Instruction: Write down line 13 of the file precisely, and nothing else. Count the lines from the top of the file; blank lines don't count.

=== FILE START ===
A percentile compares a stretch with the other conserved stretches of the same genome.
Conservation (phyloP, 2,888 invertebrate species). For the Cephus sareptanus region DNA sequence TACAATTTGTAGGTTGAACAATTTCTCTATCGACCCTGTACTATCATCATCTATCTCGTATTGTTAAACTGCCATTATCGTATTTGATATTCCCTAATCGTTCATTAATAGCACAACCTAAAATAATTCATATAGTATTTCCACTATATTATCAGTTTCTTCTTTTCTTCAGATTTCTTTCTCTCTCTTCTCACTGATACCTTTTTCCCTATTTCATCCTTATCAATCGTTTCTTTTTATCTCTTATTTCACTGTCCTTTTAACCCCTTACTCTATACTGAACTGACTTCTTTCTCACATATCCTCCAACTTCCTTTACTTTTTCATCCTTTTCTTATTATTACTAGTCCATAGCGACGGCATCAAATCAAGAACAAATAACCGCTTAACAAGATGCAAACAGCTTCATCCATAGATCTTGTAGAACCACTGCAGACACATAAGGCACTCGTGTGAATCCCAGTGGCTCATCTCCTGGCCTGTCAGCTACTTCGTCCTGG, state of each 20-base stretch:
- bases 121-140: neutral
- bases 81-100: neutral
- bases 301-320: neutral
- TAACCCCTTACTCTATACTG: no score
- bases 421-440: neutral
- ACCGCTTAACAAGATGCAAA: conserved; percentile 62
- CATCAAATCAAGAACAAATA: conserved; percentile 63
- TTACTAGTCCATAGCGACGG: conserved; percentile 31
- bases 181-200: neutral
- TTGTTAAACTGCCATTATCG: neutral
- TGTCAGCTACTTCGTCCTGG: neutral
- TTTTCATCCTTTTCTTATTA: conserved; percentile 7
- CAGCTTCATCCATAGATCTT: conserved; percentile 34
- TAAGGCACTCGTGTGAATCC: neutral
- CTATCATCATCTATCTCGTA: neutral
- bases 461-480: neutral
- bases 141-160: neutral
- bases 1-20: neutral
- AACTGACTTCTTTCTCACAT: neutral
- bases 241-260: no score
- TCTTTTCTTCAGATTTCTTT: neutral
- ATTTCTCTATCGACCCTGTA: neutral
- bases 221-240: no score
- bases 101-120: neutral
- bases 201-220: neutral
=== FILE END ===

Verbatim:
- TGTCAGCTACTTCGTCCTGG: neutral